We discuss and comment on the role agriculture will play in the containment of the CO2 problem and address protocols for terraforming the planet Earth.
A model farm template is imagined as the central methodology. A broad range of timely science news and other topics of interest are commented on.
Thursday, October 25, 2012
Real Time Telephone Translation
What will happen of course, is that users will quickly correct their
pronunciation and diction for the machine to work well. This is easy
enough to do. It may in fact, lead generally to a universally
cleaner form of each individual language. I am pleased that the
progression of translation tools have advanced this far or perhaps
the proper word is evolution.
What is becoming clear is that machine augmented speech is coming and
a universal global language we will all easily use as a matter of
course. That it will be a form of cleaned up English appears
inevitable. Yet machine augmentation allows us to speak our native
language cleanly in order to convert into a second language. Thus we
will naturally learn to perfect out own language in order to access
translation. This is a good compromise that will be good for most.
This will also naturally halt language drift generally. We will all
know our own dialects but be also able to switch out. Dialects are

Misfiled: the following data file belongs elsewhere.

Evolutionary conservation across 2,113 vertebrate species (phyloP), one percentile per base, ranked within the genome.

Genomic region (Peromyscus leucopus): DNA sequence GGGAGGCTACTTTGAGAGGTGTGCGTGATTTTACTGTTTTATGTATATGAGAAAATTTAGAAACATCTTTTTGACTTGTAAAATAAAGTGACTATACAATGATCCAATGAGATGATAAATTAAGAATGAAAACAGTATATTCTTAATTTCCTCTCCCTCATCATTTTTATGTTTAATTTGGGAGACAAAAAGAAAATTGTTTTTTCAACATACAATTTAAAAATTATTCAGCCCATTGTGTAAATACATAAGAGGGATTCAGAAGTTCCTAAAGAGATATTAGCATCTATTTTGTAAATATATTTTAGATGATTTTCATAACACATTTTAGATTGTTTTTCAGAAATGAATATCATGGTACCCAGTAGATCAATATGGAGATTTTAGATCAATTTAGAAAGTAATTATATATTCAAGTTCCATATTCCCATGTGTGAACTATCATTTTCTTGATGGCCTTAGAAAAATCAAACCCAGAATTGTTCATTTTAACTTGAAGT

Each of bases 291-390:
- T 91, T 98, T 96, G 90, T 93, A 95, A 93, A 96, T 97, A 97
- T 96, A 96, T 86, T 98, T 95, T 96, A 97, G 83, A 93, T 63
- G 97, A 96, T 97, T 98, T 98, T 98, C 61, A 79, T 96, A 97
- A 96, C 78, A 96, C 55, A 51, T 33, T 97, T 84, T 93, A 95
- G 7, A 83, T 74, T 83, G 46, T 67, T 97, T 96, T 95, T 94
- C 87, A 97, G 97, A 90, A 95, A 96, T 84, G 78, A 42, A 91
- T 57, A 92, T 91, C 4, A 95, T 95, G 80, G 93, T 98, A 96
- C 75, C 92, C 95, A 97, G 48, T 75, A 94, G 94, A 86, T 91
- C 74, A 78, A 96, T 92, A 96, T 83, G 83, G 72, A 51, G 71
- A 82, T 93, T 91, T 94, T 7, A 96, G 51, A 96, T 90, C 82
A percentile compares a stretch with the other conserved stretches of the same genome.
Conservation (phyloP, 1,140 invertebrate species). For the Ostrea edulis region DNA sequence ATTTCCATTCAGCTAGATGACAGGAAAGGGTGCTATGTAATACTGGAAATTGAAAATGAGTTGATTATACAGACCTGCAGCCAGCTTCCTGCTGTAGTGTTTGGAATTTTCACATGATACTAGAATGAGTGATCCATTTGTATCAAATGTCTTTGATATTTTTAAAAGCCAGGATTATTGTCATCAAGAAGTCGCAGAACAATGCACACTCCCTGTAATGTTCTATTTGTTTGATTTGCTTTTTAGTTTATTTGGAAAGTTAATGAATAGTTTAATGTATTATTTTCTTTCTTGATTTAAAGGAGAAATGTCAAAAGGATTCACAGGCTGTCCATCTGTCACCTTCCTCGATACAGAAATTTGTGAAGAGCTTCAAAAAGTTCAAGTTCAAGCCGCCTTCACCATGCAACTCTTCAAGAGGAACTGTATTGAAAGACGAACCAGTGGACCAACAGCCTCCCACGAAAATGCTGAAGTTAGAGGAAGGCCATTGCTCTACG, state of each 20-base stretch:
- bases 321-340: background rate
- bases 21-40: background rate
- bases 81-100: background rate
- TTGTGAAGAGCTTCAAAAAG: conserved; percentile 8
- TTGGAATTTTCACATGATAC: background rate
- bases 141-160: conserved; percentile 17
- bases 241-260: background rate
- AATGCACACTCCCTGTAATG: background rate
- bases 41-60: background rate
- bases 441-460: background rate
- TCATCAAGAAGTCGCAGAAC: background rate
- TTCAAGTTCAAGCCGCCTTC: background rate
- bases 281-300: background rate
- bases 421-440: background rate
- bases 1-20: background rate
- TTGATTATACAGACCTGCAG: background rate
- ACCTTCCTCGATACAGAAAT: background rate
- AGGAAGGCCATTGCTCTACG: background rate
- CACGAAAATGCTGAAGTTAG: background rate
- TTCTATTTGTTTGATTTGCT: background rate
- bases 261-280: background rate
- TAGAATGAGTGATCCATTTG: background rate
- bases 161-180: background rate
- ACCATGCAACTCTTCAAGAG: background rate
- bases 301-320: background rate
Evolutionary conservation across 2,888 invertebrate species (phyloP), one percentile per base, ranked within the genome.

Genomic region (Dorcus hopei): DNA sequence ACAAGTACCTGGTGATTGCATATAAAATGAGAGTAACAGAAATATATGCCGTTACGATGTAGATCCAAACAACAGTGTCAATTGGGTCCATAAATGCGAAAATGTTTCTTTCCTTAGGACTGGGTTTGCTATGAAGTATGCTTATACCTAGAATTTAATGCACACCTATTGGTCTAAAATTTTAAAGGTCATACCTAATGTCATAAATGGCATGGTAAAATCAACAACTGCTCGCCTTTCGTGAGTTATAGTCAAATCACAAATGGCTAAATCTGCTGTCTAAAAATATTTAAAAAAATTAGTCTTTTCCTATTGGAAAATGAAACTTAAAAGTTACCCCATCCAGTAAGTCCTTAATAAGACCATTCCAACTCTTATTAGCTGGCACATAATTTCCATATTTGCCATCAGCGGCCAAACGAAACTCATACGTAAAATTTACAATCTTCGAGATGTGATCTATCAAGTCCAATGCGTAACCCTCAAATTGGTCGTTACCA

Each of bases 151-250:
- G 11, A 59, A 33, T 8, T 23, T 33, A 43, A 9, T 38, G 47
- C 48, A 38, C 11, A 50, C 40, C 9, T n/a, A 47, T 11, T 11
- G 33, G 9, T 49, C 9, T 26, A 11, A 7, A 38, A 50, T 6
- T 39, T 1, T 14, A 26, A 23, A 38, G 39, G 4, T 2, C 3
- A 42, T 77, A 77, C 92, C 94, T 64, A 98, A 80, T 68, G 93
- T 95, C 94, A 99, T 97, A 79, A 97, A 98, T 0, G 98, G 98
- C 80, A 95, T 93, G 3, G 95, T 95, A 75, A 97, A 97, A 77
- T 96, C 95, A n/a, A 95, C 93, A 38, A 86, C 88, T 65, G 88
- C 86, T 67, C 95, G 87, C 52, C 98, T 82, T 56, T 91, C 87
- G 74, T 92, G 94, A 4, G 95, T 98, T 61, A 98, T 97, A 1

drifting away anyway as populations mix and media dominates.
Japan firm launches
real-time telephone translation
Japan's biggest mobile
operator said Monday it will launch a translation service that lets
people chat over the telephone in several different languages.
The application for
NTT DoCoMo subscribers will give two-way voice and text readouts of
conversations between Japanese speakers and those talking in English,
Chinese or Korean with a several-second delay, the firm said.
Honyaku" will be a free application that can be used on
smartphones and tablet computers with the Android operating system,
Customers will also be
able to call landlines using the service, it said, adding that
voice-to-text readouts will soon be available in French, German,
Indonesian, Italian, Portuguese, Spanish and Thai.
"We hope that
with this application, our subscribers will be able to widen the
range of their communication," a company spokeswoman said.
However, she conceded
the service does not offer perfect translations and has trouble
deciphering some dialects.
DoCoMo also said it
has launched a separate service that lets users translate menus and
signage using the smartphone camera.